Yonge Street between Sheppard and the Finch St corridor is at the end of its lifecycle – the roadway was last reconstructed in 1975. Last week, Council debated what this section of Yonge will look like for generations to come. Yonge Street is the central transportation corridor and pedestrian promenade within North York Centre, one of four centres that have an important role in achieving the provincial growth objectives of the Official Plan where jobs, housing, and services will be concentrated. While the North York Centre is transforming into a transit-oriented and dynamic mixed-use area, the implementation of the street vision has not been fully achieved or kept pace with this evolution. Inconsistent urban design features, including sidewalks, crossings, and medians, and the lack of dedicated cycling facilities reduce the appeal of the street and present safety risks.
Staff recommended a number of opportunities that would both improve the streetscape and align the plans with Vision Zero road safety policies, including:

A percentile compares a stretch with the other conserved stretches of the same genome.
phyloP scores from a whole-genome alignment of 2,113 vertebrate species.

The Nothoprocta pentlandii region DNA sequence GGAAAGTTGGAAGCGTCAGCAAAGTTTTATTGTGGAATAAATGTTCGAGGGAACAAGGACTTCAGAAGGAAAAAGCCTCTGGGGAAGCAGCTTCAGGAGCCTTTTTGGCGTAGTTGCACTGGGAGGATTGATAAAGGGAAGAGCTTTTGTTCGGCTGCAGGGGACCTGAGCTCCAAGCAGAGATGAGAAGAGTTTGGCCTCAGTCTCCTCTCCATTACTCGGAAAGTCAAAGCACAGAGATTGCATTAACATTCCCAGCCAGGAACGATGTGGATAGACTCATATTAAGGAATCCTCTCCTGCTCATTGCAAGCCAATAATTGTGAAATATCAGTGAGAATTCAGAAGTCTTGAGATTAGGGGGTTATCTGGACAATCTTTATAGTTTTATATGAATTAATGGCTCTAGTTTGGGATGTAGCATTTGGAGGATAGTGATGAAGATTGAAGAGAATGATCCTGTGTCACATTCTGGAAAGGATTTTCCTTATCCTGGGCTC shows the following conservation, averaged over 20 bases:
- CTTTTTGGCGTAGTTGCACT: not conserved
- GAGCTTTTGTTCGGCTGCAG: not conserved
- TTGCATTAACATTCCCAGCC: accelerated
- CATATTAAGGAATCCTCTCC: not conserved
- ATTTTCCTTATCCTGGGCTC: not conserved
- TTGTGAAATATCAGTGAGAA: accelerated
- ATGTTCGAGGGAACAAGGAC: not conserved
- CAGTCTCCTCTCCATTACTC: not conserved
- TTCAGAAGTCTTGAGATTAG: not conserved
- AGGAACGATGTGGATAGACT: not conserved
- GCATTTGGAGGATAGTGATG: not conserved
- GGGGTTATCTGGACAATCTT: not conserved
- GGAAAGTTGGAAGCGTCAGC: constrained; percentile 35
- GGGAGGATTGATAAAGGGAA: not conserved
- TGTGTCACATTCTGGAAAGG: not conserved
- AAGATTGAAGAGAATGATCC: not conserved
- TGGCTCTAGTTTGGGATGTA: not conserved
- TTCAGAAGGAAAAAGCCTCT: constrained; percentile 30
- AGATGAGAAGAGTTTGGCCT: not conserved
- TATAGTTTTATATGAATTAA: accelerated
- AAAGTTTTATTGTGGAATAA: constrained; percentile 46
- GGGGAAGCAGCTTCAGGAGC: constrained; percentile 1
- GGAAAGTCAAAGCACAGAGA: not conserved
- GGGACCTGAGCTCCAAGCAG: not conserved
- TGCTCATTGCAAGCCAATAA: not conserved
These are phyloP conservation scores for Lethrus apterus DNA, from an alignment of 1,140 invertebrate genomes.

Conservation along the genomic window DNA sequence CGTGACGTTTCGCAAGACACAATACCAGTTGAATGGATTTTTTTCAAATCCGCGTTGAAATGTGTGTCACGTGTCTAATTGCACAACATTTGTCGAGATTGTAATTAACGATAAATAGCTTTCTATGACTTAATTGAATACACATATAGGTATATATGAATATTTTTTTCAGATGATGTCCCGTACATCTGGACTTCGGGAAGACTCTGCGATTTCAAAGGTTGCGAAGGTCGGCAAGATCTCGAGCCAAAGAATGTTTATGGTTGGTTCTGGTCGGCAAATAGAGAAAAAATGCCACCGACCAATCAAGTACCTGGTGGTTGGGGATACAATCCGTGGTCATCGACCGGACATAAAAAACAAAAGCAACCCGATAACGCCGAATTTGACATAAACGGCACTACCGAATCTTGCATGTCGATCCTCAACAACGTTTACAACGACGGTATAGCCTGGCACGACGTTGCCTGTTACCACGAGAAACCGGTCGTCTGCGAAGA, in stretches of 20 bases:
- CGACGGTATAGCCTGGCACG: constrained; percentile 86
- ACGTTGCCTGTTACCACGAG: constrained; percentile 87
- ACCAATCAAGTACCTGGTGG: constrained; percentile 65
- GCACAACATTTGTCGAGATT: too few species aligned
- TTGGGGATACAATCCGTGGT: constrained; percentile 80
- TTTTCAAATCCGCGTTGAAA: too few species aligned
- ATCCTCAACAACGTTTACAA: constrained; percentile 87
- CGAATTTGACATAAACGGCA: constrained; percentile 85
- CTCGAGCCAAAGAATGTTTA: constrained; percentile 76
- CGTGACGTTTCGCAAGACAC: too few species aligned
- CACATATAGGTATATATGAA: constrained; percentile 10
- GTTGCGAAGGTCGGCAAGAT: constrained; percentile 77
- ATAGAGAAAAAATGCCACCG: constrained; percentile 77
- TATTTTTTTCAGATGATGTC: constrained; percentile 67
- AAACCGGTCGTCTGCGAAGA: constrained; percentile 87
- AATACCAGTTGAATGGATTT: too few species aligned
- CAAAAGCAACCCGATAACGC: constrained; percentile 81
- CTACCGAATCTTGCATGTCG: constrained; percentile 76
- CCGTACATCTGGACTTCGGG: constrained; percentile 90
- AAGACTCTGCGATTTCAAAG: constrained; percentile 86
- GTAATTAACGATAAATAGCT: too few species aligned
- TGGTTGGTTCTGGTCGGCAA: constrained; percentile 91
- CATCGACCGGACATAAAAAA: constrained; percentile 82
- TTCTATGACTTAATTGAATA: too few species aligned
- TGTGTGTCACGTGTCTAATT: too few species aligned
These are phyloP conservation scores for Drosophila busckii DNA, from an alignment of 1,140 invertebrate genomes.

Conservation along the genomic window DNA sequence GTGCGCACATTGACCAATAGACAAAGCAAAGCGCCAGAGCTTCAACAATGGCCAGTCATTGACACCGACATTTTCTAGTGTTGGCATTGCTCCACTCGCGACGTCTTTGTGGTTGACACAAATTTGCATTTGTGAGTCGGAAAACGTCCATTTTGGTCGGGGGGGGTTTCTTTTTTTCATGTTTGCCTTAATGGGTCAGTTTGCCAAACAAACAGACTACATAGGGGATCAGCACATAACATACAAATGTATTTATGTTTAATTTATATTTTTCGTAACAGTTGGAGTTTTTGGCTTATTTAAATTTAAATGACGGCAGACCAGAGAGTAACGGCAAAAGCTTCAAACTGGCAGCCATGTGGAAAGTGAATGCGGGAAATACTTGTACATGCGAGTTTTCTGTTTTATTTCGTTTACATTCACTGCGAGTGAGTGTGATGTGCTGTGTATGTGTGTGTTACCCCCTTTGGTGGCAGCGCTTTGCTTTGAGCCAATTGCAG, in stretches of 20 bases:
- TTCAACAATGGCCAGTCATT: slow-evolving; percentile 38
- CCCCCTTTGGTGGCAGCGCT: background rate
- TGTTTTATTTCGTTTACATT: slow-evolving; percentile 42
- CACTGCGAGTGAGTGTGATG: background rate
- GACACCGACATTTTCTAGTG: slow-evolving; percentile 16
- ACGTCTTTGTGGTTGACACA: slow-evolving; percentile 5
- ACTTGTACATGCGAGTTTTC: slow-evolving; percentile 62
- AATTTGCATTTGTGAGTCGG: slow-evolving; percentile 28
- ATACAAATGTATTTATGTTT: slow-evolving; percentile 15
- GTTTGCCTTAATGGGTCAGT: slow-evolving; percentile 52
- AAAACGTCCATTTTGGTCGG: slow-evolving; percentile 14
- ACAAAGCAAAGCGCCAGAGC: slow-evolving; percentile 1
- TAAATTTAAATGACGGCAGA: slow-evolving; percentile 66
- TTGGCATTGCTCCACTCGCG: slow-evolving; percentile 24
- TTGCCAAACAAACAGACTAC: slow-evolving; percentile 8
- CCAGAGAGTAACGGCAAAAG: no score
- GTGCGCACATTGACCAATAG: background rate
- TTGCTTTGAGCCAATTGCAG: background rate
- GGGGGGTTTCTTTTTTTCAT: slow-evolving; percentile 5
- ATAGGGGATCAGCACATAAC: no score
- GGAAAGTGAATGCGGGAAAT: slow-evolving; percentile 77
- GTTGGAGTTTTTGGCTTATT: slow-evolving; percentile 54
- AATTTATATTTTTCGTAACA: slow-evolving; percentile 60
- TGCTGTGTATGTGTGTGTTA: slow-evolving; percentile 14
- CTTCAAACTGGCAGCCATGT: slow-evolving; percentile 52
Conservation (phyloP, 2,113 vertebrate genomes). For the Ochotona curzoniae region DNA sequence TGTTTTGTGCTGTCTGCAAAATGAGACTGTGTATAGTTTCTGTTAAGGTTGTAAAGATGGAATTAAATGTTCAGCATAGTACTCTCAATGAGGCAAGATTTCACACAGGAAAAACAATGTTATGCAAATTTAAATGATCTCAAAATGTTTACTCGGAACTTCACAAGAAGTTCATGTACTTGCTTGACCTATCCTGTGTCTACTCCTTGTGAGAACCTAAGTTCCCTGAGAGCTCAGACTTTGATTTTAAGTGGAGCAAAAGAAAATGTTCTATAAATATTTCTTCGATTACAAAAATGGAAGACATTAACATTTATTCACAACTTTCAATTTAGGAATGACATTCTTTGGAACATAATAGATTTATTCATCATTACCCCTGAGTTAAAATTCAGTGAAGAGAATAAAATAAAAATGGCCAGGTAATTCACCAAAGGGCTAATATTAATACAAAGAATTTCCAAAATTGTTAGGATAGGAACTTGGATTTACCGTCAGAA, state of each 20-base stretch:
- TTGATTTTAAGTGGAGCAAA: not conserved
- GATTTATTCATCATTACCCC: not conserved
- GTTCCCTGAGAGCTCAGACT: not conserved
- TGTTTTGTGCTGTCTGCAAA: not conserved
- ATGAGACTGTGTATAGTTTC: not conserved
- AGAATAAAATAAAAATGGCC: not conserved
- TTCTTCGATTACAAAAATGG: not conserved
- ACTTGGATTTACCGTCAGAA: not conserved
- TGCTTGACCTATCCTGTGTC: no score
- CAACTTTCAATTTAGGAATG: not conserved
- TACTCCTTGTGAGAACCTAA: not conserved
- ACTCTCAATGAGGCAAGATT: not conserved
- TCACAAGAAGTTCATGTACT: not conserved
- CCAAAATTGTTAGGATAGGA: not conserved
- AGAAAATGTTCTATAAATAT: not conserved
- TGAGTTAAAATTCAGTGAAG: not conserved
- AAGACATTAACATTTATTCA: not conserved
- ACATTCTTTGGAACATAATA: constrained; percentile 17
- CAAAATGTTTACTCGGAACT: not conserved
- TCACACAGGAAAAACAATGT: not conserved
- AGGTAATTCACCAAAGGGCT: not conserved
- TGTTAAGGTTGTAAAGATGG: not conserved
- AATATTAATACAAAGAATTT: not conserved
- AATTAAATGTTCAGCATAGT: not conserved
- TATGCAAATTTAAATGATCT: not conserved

- improving streetscape by including street trees, lighting, paving, and street furniture
- expanding sidewalks and boulevard widths
- integrating adjacent parks and public open spaces
- enhancing the landscaped median
- improving safety for all users
- including cycling facilities on Yonge Street
- improving pedestrian crossing facilities
- re-configuring right-of-way and traffic lanes
Despite Staff recommendations and overwhelming support from urban experts and city leaders including former Mayor David Crombie and renowned urban planner Ken Greenberg, Mayor Tory supported a more costly option to put bike lanes on neighbouring Beecroft and keep Yonge as a 6-lane thoroughfare.
Thankfully, the vote on this item was deferred until the next term of Council where I hope a more thoughtful approach will be taken.
For more information, please see this Toronto Star article.
To see my speech supporting REImagine Yonge and Vision Zero Road Safety- please start at 1:06.